JUST about every farmer wants the chance to get a premium-paying price for selling product into niche markets - and so too, do some less-than-truthful food marketers.
Regional provenance credibility and the good reputation of niche brands are big marketing earners for farmers and food processors if they get it right.
But the Australian Competition and Consumer Commission (ACCC) is increasingly finding examples of players hoodwinking consumers and devaluing the credibility of other farmers' efforts.
Last year provided quite a few notable highlights including the $30,000 fine for company Basfoods which sold the Victoria Honey brand for more than six years.
The contents were not necessarily 100 per cent honey, and it didn't come from Victoria.
What appeared to be Australian product marketed under the Victoria Honey name was found to be a mix of ingredients including corn and sugar cane syrup, which between 2011 and 2013 were sourced from Turkey, misrepresenting the brand to shoppers at supermarkets, specialty retailers, delicatessens or buying online.
While the inadequate country of origin labelling issue is a festering sore for many producer and consumer groups and politicians, ACCC deputy chairperson Michael Schaper said misleading or deceptive packaging and labelling of local food products was increasingly causing plenty of frustration.
The consumer watchdog received 450 direct complaints or inquiries about the correctness of food labels in 2013-14 - a jump of about 100 on the previous year.
"I can't talk about what we're investigating at present, but we could see some more interesting examples in court in 2015," Dr Schaper said.
"Credence claims have become an increasing priority area for the ACCC in the past couple of years."
Free-range descriptions or label images were "classic examples of labels or brands creating an impression of products in the mind of a typical Australian consumer which sometimes isn't correct".
He said rural traders or producers who were bone fide free-range egg or meat operators invariably lost out because their costs and production efforts tended to be considerably greater than conventional producers, some of whom tried to cash in on that premium without producing proper free-range product.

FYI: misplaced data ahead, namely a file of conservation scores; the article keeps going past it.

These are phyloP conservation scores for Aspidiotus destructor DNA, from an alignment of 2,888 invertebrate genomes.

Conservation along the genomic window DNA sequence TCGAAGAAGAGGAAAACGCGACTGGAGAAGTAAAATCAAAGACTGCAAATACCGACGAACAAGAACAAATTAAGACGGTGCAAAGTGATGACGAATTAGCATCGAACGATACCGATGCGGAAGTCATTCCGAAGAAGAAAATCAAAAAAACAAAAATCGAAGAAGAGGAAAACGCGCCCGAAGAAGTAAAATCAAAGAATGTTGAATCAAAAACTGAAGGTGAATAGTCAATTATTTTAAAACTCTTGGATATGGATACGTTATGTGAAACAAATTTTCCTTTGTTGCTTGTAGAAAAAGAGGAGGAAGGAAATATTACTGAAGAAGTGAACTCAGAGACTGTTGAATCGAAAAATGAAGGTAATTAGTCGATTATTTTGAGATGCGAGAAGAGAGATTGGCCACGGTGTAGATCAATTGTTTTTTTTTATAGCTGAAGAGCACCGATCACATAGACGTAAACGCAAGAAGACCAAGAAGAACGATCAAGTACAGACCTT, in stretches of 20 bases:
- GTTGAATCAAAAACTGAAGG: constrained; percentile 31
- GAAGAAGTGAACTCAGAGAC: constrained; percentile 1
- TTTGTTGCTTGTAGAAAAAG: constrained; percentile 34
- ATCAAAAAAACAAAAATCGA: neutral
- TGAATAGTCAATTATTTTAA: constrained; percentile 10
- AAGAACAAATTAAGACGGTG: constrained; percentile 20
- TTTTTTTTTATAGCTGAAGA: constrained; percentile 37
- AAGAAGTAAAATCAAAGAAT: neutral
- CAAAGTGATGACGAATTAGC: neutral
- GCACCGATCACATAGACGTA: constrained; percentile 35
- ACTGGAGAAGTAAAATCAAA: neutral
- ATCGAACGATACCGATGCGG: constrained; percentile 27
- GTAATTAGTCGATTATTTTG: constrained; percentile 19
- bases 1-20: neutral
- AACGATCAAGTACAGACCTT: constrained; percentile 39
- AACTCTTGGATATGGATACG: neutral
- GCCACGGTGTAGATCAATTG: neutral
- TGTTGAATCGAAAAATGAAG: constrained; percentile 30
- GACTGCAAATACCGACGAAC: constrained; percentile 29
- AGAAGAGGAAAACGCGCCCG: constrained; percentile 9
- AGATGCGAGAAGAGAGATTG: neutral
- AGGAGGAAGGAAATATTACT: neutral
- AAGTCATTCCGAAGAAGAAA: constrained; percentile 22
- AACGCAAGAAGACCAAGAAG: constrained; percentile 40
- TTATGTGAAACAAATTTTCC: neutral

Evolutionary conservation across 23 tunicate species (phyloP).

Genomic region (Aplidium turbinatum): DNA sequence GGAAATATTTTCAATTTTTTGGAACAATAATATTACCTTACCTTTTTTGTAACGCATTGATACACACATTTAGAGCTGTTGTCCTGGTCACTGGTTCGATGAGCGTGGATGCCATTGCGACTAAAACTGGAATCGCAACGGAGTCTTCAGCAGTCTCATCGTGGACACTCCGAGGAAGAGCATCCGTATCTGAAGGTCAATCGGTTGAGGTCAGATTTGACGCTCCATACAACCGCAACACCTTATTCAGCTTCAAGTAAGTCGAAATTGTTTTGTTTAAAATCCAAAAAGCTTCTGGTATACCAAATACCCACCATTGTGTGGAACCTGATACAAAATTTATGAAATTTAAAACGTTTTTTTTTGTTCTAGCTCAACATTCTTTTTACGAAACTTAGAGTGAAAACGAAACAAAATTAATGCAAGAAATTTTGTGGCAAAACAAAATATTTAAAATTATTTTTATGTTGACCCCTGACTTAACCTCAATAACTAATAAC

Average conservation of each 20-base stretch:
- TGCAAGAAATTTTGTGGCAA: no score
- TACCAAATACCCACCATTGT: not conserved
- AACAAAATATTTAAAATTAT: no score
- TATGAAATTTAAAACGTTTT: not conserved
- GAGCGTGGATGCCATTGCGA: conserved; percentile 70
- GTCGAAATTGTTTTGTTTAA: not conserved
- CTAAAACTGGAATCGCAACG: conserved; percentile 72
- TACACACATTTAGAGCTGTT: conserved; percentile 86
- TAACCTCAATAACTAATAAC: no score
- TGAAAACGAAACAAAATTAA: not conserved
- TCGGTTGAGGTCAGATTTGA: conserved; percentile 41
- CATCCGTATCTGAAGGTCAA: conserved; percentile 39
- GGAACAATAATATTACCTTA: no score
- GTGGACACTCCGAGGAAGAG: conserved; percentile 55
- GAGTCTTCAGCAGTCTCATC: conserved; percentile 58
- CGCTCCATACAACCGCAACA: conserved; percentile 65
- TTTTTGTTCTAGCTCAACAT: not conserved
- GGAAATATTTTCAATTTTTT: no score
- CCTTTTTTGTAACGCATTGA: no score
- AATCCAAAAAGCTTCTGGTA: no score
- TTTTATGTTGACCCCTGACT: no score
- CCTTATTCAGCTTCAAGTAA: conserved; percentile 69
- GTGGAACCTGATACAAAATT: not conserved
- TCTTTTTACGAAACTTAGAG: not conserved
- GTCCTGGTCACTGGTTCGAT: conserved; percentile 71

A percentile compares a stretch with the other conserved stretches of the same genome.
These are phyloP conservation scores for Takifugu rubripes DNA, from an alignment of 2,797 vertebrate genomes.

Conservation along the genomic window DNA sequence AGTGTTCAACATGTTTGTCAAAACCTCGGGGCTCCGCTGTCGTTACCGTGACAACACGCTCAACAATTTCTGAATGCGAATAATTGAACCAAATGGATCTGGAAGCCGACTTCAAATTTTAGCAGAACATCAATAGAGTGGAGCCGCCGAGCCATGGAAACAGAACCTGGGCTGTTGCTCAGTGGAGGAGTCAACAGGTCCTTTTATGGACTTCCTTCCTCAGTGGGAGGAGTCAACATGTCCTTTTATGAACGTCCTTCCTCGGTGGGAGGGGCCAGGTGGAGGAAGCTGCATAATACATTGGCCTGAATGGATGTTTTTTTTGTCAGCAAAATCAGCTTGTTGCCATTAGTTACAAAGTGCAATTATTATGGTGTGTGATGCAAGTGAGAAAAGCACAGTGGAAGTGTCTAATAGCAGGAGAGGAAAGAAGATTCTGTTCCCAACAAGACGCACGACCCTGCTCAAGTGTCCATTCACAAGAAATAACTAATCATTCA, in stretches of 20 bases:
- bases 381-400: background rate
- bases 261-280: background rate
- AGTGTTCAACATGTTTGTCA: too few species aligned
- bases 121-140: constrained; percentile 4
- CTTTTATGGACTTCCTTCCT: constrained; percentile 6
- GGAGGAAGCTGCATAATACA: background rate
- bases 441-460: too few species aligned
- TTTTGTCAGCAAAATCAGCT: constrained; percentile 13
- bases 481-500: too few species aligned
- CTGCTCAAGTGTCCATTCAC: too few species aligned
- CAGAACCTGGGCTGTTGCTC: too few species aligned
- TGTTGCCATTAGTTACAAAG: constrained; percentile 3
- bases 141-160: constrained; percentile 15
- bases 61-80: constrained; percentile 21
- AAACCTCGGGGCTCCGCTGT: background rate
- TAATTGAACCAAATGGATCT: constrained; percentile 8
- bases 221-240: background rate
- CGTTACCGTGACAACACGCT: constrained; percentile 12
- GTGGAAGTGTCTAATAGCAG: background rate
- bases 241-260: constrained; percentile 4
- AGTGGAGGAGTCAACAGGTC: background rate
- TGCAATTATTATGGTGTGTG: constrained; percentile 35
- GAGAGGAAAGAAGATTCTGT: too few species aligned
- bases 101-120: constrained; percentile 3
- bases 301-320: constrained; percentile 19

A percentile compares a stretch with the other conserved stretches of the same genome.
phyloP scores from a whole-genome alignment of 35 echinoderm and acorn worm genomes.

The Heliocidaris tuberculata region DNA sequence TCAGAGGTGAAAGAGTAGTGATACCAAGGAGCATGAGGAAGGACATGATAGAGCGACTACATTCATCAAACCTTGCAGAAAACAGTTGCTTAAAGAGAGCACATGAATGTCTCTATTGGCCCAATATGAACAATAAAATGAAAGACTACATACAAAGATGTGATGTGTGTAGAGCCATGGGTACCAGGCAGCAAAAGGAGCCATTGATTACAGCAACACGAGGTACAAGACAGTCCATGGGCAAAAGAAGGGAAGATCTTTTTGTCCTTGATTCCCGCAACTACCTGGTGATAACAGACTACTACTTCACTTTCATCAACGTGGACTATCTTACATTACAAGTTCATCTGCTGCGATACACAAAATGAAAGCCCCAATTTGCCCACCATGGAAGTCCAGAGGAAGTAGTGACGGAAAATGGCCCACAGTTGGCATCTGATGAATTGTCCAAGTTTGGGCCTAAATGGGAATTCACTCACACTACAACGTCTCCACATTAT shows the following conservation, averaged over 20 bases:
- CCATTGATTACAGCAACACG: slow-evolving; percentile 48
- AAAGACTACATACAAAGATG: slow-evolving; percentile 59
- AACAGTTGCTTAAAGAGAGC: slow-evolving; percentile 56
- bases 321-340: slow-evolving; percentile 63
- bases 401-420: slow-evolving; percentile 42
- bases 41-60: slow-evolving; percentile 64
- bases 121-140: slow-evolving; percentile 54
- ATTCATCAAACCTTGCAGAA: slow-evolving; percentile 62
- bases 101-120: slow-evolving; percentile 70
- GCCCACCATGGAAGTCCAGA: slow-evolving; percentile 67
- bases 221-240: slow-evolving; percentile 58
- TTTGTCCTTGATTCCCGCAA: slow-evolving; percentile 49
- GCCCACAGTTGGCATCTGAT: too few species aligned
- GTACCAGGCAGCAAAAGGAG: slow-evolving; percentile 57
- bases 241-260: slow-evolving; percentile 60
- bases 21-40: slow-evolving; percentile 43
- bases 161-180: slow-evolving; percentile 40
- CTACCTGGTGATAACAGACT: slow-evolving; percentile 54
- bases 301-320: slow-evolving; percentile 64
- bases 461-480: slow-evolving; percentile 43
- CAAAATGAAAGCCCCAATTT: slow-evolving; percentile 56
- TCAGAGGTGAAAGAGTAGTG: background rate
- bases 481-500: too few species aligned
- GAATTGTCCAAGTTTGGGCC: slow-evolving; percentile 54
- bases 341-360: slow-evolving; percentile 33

Court actions in the past year or two had resulted in fines ranging from $50,000 to $400,000 for products sold with labels misrepresenting the stocking density and flock grazing conditions of poultry.
Point of origin claims
Regional locality of origin was also a key credence factor for agricultural products.
Noting the misuse of the prized King Island brand, Dr Schaper told a recent Agribusiness Association of Australia meeting how a Melbourne butcher was caught trading as King Island Meats without sourcing any product from the verdant Bass Strait beef and dairy locality.
Technically there was nothing wrong with a mainland business adopting the name, but he said Bass Strait producers had already built the brand to help overcome considerable isolation and cost challenges involved in delivering their products which promoted the environmental purity of King Island pastures.
"They should not be disadvantaged by others eroding the consumer perception of their name," Dr Schaper said.
Similar cases of credence fraud included beer giant Carlton and United Breweries (CUB) being fined $20,000 in April for misleading customers on the origin of Byron Bay Pale Lager, brewed 600 kilometres from Byron Bay where the company claimed it was made.